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January 13, 2022

10 Maine ag businesses to share $2M in USDA grants

Farmers with animals Courtesy / Moon Root LLC Christelle and Jon McKee own Copper Tail Farm, a goat dairy farm in Wadoboro that will receive a grant of close to $250,000 to expand production, marketing and sales of cheeses and other products.

Ten Maine agricultural producers will share more than $2 million in federal funding for value-added activities involving the production of a host of products from blueberries to scallops. Many of those activities will add new jobs in rural Maine.

A total of $2,027,149 in funding has been awarded through the U.S. Department of Agriculture's Value-Added Producer Grant Program, as announced on Wednesday in a Maine Agricultural Trades Show virtual workshop.

“Through supporting local farms and agricultural businesses with innovative programs like the Value-Added Producer Grant, Rural Development is contributing to a stronger and more resilient Maine food supply," said Rhiannon Hampson, Maine director for the USDA's Rural Development Program.

"These grants help expand capacity and production while creating jobs, helping rural businesses to thrive," added Hampson, who recently talked to Mainebiz about wanting to raise awareness of what Rural Development does. She succeeded Timothy Hobbs as Maine director of the USDA's Rural Development Program.

The Value-Added Producer Grant program helps agricultural producers enter into value-added activities related to the processing and marketing of new products. 

People holding a goat
Courtesy / Copper Tail Farm
"This grant will not only help our farm achieve financial stability, but it will improve the quality of our lives," said Copper Tail farm owners Jon and Christelle McKee.

Maine recipients include Copper Tail Farm in Waldoboro, which plans to use its grant of close to $250,000 to expand production, marketing and sales of goat milk cheeses, yogurts, soaps and cajeta, a thick caramel sauce made with goat's milk. 

"This grant will not only help our farm achieve financial sustainability, but it will improve the quality of our lives. We will use the funding to expand the production, marketing, and sales of our products," owners Christelle and Jon McKee said in a joint statement emailed to Mainebiz. "With the addition of a part time employee, we will have the time and resources necessary to reach new accounts in southern and western Maine. We are so grateful to the USDA Rural Development for providing us with this amazing opportunity."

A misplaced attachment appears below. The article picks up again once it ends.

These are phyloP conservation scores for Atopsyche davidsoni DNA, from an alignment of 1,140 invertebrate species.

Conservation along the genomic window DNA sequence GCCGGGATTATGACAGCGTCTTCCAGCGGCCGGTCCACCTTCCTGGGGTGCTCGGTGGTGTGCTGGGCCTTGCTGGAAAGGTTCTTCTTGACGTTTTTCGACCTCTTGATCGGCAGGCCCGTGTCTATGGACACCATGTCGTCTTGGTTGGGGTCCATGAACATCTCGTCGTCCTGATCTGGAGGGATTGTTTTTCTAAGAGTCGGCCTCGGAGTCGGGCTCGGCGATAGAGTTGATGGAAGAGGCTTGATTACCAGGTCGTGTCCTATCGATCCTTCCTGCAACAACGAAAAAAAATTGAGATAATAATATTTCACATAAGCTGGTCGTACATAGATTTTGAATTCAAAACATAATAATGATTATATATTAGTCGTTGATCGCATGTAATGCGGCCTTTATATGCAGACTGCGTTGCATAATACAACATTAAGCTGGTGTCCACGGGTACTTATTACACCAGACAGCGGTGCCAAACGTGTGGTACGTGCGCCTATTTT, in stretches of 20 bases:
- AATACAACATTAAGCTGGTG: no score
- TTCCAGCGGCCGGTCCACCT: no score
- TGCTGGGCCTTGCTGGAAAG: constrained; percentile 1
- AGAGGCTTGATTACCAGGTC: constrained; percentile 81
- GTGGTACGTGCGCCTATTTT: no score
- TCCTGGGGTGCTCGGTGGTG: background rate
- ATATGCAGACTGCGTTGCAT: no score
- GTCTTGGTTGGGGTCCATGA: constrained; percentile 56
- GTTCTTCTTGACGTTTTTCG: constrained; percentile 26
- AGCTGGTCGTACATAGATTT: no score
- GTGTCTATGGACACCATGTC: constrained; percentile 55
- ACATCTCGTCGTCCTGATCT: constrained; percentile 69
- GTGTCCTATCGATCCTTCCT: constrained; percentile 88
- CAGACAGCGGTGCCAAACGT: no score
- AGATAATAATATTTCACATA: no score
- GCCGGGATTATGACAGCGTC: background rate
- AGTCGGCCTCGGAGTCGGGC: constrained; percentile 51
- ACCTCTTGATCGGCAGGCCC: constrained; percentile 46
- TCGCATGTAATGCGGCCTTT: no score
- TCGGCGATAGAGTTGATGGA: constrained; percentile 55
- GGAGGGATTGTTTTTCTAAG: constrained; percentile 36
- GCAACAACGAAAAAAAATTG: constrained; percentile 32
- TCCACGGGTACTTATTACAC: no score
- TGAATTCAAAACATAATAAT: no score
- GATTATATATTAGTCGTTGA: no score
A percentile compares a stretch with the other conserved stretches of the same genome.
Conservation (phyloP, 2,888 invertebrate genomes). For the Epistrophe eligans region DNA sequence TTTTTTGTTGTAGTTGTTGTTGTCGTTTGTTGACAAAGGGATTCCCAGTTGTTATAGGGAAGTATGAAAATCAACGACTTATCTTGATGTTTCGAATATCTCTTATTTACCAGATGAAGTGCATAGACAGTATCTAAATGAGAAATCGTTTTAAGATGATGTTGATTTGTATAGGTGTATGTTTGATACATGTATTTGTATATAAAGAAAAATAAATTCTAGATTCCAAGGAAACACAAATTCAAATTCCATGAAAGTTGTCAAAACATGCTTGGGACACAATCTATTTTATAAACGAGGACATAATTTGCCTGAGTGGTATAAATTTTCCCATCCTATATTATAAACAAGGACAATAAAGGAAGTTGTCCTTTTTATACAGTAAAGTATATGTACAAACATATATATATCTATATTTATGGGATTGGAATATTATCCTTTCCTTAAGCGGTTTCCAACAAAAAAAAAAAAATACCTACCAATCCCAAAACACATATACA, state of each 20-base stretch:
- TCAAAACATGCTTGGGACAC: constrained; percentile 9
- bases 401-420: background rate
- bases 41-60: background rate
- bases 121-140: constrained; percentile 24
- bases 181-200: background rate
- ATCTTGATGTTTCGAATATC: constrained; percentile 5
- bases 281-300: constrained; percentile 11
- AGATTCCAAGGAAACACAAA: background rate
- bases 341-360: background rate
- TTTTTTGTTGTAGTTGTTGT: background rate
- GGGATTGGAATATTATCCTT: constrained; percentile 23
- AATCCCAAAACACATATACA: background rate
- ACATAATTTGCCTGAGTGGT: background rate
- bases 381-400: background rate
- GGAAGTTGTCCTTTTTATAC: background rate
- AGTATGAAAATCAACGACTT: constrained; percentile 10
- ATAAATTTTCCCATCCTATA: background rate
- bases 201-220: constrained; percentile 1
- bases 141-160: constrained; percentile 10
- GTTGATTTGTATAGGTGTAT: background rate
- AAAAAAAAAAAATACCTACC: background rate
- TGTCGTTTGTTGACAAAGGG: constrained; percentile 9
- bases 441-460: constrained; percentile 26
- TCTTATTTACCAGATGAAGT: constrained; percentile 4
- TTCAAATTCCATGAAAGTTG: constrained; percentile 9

Full list of recipients and amounts

Dandelion Spring Farm LLC, Bowdoinham: $250,000 to expand production and sales of organically produced vegetable and herbs. 

Blue Barrens Farm, Columbia:  $245,352 towards expanding production and distribution of fresh-packed and fresh-frozen wild Maine blueberries. 

Maine-Ly Poultry Inc.Warren: $250,000 towards expanding raw dogfood production. 

Passamaquoddy Tribe, Indian Township, and Passamaquoddy Maple, Jackman: $250,000 to expand distribution to grocery and specialty food outlets. (Passamaquoddy Maple is a tribal enterprise of the Passamaquoddy Tribe at Indian Township.)

Moon Root LLC, doing business as Copper Tail Farm, Waldoboro: $249,989 towards expanding productions marketing and sales of goat milk cheeses, yogurts, and other products.

Olde Haven Farm LLC, Chelsea: $249,580 to expand productions, marketing and sales of pork and lambsausages, canned pickles, and preserves. 

Tide Mill Organics, Edmunds Township: $250,000 to expand production, marketing and sales of organic
chicken and sausage to out of state markets. 

Wandering Goat LLC, Union: $250,000 to expand production, marketing and sales of goat milk soap. 

Deep Blue Aquaculture LLC, doing business as Vertical Bay, Belfast: $24,882 to expand production and sales of whole scallops.

Brodis Wild Blueberries, Hope: $7,346 to assess the feasibility of making and selling value-added blueberry products in the midcoast region.

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January 17, 2022

Revenue from farming is very low and farmers have to find creative ways to keep their businesses alive. The expansion of sales from a value added product creates an additional source of income from raw goat milk. This income allows for sustainability for the farm, which can continue to offer milk, meat, and eggs to coastal Maine.

January 14, 2022

How is goat soap contributing to the Maine food supply? That does not make any sense.

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